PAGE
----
Big-city murders rose sharply in 2006 as violent crime increased nationally for the second straight year, the FBI reported Monday. Homicides committed in small towns and mid-size cities took a dramatic downswing - resulting in an overall 0.3 percent increase in the murder rate across the country, the new preliminary data show.
Year-end totals for murders rose in eight of the nation's 10 largest cities: Chicago, Houston, Las Vegas, New York, Philadelphia, Phoenix, San Antonio and San Diego. That contributed to a 6.7 percent murder rate increase in cities with populations over 1 million people.
The murder rate dropped in two other big cities, Dallas and Los Angeles. And it plummeted by an overall 11.9 percent in smaller cities, towns and rural areas, the data show.
The growing homicide numbers contributed to an overall 1.3 percent hike in violent crime nationwide in 2006. A year earlier, violent crime rose by 2.3 percent, the first increase since 2001.
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FBI Assistant Director Ken Kaiser, detailing the new numbers to reporters in Washington, said it's too soon to expect a long-term increase in violent crime.
"Am I happy with the increase in violent crime? Absolutely not. I'd have to be a fool to say I was," Kaiser said. "But I would tell you I think (police) are working very hard out there."
Kaiser also noted "dips and rises" in the nation's violent crime rate over the last several decades, and he described some successes in prosecuting and convicting criminals by teams of federal agents working with local and state police.
The new numbers come in the wake of the Bush administration's shifting focus - evidenced by lessening Justice Department grants and FBI investigators - from fighting crime to combating terrorists after the 2001 attacks. Attorney General Alberto Gonzales has pledged to devote millions of additional dollars and a surge of federal agents to aid crime-riddled cities.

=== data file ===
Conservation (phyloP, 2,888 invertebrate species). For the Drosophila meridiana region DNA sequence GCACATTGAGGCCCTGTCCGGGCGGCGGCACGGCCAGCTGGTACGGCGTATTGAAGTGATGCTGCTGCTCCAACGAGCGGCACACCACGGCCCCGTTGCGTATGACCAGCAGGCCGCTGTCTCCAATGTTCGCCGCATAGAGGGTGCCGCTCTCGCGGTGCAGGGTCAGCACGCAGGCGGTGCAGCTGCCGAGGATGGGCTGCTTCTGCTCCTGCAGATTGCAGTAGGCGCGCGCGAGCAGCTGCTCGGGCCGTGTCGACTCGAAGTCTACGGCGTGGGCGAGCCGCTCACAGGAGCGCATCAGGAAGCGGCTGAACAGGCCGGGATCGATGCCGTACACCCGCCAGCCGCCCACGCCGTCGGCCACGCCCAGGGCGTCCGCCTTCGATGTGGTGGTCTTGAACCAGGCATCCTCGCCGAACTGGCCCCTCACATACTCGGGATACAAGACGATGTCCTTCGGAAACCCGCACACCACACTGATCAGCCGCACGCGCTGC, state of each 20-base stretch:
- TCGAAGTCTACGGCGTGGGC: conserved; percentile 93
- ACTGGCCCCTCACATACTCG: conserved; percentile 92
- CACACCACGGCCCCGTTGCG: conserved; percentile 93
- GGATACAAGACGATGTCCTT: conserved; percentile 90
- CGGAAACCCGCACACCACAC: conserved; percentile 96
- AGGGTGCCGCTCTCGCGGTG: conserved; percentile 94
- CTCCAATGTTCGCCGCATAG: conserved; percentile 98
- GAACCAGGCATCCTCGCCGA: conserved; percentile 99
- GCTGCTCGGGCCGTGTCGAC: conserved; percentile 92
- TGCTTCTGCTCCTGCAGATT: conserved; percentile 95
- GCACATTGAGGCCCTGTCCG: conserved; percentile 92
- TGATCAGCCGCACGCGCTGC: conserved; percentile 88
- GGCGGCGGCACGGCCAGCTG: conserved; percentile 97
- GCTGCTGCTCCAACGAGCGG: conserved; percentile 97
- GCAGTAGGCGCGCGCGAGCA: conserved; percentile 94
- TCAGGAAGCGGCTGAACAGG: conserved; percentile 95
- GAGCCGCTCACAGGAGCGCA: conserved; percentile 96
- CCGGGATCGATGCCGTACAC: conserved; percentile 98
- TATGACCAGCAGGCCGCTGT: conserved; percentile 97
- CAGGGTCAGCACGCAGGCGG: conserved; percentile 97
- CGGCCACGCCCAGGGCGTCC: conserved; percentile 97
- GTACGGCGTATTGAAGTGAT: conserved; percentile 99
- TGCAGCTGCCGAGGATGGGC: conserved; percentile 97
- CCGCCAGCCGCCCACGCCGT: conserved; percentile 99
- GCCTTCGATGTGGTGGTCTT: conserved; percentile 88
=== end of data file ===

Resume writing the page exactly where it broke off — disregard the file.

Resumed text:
Indianapolis Mayor Bart Peterson, a Democrat who presides over the National League of Cities, said local officials nationwide are asking Congress for more than $1 billion annually to restore stretched-thin police departments back to their full force. He attributed the rise, in part, to increased gang activity, violent youths and domestic crimes.
Indianapolis' murder rate rose by 30 percent - from 108 homicides in 2005 to 140 in 2006, the data show.
"We've faced some of the same problems," Peterson said. "It's been a huge concern to us."
Sen. Joe Biden, D-Del., who chairs a Senate panel overseeing crime issues, said the new numbers should serve as "a wake-up call" to the administration, which he accused of slashing funding that would have put more local cops on the street.
"For years we drove down the crime rates - but now we're in reverse gear," said Biden, who is seeking the Democratic nomination for president. "This administration has repeatedly ignored the needs to law enforcement, giving short shrift to the men and women who keep us safe every day."
Justice spokesman Brian Roehrkasse said crime remains historically low in America and noted Gonzales' efforts to crack down on violence.
"We are concerned about crime in our communities and are taking action to protect our citizens from violent crime," Roehrkasse said.
The FBI report, compiled with data from more than 11,700 law enforcement agencies nationwide, also showed:
-Robberies spiked by 6 percent, marking the highest increase in any category of crime surveyed.
-Property crimes decreased overall by 2.9 percent from 2005. Burglaries, however, rose slightly - particularly in mid-size cities, where the rate grew by 3.3 percent.
-Violent crime rose in every region of the country except for the Northeast, the FBI reported. Western states saw the largest jump in violent crime, by 2.8 percent.